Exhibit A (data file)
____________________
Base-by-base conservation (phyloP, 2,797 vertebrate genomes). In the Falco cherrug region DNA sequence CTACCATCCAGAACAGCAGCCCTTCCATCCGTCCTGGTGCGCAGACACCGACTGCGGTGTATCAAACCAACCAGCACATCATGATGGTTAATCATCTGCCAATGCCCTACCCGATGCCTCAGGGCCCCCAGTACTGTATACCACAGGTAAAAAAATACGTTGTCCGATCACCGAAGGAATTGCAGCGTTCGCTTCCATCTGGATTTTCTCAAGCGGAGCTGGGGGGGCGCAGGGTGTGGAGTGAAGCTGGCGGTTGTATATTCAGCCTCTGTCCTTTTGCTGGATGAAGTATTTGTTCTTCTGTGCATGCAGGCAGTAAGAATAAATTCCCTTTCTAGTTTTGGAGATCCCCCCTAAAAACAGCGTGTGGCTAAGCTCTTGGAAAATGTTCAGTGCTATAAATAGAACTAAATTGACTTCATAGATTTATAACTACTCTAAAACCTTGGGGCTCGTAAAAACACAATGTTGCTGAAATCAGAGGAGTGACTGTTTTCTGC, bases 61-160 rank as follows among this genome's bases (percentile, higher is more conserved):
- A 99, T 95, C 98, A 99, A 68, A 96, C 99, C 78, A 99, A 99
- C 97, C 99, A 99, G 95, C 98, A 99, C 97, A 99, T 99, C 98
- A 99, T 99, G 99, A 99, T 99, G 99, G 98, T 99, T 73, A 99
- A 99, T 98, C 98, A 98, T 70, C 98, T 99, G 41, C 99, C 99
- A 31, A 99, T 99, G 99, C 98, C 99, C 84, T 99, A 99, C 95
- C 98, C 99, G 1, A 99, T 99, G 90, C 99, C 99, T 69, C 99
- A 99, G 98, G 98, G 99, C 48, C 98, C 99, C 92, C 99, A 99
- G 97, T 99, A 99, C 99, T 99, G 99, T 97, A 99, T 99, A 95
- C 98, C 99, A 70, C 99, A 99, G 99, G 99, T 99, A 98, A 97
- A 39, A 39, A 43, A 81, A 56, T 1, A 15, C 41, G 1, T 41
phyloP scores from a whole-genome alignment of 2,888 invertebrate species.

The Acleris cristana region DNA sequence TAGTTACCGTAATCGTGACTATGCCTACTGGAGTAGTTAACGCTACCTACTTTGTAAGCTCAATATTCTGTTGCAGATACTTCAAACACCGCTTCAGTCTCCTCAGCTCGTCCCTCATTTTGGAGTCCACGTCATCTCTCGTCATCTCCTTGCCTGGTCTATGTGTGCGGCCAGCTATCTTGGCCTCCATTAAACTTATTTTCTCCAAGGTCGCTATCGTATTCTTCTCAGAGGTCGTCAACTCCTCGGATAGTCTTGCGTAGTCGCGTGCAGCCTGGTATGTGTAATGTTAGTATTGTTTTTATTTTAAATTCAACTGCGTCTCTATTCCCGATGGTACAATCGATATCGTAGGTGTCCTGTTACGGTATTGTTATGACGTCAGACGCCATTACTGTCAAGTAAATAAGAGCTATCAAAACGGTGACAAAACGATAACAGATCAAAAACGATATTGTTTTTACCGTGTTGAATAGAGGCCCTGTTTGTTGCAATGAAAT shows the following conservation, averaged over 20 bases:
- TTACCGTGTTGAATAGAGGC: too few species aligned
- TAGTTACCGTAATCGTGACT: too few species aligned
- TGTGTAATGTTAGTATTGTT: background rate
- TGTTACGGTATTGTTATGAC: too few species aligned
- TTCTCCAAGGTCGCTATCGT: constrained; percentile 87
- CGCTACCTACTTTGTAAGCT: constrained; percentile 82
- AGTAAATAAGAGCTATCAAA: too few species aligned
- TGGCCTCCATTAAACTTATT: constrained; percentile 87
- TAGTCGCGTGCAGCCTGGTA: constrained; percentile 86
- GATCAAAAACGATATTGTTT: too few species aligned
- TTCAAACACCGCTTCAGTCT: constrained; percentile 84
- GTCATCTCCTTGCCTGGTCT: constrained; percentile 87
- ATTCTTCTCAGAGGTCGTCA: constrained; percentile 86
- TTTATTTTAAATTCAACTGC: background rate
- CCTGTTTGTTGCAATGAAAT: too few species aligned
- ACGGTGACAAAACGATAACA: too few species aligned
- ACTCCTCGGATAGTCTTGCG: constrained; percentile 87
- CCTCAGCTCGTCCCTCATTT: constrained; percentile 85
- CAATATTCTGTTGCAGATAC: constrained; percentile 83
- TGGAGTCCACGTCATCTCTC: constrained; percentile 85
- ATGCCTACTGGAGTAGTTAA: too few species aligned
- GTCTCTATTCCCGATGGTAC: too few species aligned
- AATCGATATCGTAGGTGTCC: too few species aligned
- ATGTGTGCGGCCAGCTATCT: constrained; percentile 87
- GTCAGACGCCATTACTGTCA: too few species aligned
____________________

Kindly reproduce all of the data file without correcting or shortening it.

Base-by-base conservation (phyloP, 2,797 vertebrate genomes). In the Falco cherrug region DNA sequence CTACCATCCAGAACAGCAGCCCTTCCATCCGTCCTGGTGCGCAGACACCGACTGCGGTGTATCAAACCAACCAGCACATCATGATGGTTAATCATCTGCCAATGCCCTACCCGATGCCTCAGGGCCCCCAGTACTGTATACCACAGGTAAAAAAATACGTTGTCCGATCACCGAAGGAATTGCAGCGTTCGCTTCCATCTGGATTTTCTCAAGCGGAGCTGGGGGGGCGCAGGGTGTGGAGTGAAGCTGGCGGTTGTATATTCAGCCTCTGTCCTTTTGCTGGATGAAGTATTTGTTCTTCTGTGCATGCAGGCAGTAAGAATAAATTCCCTTTCTAGTTTTGGAGATCCCCCCTAAAAACAGCGTGTGGCTAAGCTCTTGGAAAATGTTCAGTGCTATAAATAGAACTAAATTGACTTCATAGATTTATAACTACTCTAAAACCTTGGGGCTCGTAAAAACACAATGTTGCTGAAATCAGAGGAGTGACTGTTTTCTGC, bases 61-160 rank as follows among this genome's bases (percentile, higher is more conserved):
- A 99, T 95, C 98, A 99, A 68, A 96, C 99, C 78, A 99, A 99
- C 97, C 99, A 99, G 95, C 98, A 99, C 97, A 99, T 99, C 98
- A 99, T 99, G 99, A 99, T 99, G 99, G 98, T 99, T 73, A 99
- A 99, T 98, C 98, A 98, T 70, C 98, T 99, G 41, C 99, C 99
- A 31, A 99, T 99, G 99, C 98, C 99, C 84, T 99, A 99, C 95
- C 98, C 99, G 1, A 99, T 99, G 90, C 99, C 99, T 69, C 99
- A 99, G 98, G 98, G 99, C 48, C 98, C 99, C 92, C 99, A 99
- G 97, T 99, A 99, C 99, T 99, G 99, T 97, A 99, T 99, A 95
- C 98, C 99, A 70, C 99, A 99, G 99, G 99, T 99, A 98, A 97
- A 39, A 39, A 43, A 81, A 56, T 1, A 15, C 41, G 1, T 41
phyloP scores from a whole-genome alignment of 2,888 invertebrate species.

The Acleris cristana region DNA sequence TAGTTACCGTAATCGTGACTATGCCTACTGGAGTAGTTAACGCTACCTACTTTGTAAGCTCAATATTCTGTTGCAGATACTTCAAACACCGCTTCAGTCTCCTCAGCTCGTCCCTCATTTTGGAGTCCACGTCATCTCTCGTCATCTCCTTGCCTGGTCTATGTGTGCGGCCAGCTATCTTGGCCTCCATTAAACTTATTTTCTCCAAGGTCGCTATCGTATTCTTCTCAGAGGTCGTCAACTCCTCGGATAGTCTTGCGTAGTCGCGTGCAGCCTGGTATGTGTAATGTTAGTATTGTTTTTATTTTAAATTCAACTGCGTCTCTATTCCCGATGGTACAATCGATATCGTAGGTGTCCTGTTACGGTATTGTTATGACGTCAGACGCCATTACTGTCAAGTAAATAAGAGCTATCAAAACGGTGACAAAACGATAACAGATCAAAAACGATATTGTTTTTACCGTGTTGAATAGAGGCCCTGTTTGTTGCAATGAAAT shows the following conservation, averaged over 20 bases:
- TTACCGTGTTGAATAGAGGC: too few species aligned
- TAGTTACCGTAATCGTGACT: too few species aligned
- TGTGTAATGTTAGTATTGTT: background rate
- TGTTACGGTATTGTTATGAC: too few species aligned
- TTCTCCAAGGTCGCTATCGT: constrained; percentile 87
- CGCTACCTACTTTGTAAGCT: constrained; percentile 82
- AGTAAATAAGAGCTATCAAA: too few species aligned
- TGGCCTCCATTAAACTTATT: constrained; percentile 87
- TAGTCGCGTGCAGCCTGGTA: constrained; percentile 86
- GATCAAAAACGATATTGTTT: too few species aligned
- TTCAAACACCGCTTCAGTCT: constrained; percentile 84
- GTCATCTCCTTGCCTGGTCT: constrained; percentile 87
- ATTCTTCTCAGAGGTCGTCA: constrained; percentile 86
- TTTATTTTAAATTCAACTGC: background rate
- CCTGTTTGTTGCAATGAAAT: too few species aligned
- ACGGTGACAAAACGATAACA: too few species aligned
- ACTCCTCGGATAGTCTTGCG: constrained; percentile 87
- CCTCAGCTCGTCCCTCATTT: constrained; percentile 85
- CAATATTCTGTTGCAGATAC: constrained; percentile 83
- TGGAGTCCACGTCATCTCTC: constrained; percentile 85
- ATGCCTACTGGAGTAGTTAA: too few species aligned
- GTCTCTATTCCCGATGGTAC: too few species aligned
- AATCGATATCGTAGGTGTCC: too few species aligned
- ATGTGTGCGGCCAGCTATCT: constrained; percentile 87
- GTCAGACGCCATTACTGTCA: too few species aligned